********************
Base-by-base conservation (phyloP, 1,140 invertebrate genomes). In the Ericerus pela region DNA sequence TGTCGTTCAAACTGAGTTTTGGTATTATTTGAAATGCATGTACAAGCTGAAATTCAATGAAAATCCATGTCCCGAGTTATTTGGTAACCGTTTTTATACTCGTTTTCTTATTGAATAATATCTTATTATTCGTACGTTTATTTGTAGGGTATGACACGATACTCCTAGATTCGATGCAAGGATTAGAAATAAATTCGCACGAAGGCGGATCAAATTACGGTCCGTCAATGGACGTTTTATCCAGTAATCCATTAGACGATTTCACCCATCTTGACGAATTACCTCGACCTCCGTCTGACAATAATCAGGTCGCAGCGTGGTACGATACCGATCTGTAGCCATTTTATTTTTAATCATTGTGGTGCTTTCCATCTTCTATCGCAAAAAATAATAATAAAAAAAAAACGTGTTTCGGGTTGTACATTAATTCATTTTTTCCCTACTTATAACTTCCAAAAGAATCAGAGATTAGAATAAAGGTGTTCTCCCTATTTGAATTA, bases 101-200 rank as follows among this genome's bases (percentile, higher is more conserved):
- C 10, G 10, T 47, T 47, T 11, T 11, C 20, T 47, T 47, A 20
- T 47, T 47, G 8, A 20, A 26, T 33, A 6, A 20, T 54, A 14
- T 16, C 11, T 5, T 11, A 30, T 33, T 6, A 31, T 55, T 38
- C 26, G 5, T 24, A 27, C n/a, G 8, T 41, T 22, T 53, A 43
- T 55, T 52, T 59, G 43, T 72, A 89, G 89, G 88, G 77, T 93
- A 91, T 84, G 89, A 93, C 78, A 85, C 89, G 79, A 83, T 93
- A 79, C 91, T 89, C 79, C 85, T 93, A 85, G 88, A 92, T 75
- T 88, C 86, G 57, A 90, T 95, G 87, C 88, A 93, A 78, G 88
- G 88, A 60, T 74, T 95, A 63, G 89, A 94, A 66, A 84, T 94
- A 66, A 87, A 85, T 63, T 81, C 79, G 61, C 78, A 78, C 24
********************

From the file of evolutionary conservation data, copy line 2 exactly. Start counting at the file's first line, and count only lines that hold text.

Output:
- C 10, G 10, T 47, T 47, T 11, T 11, C 20, T 47, T 47, A 20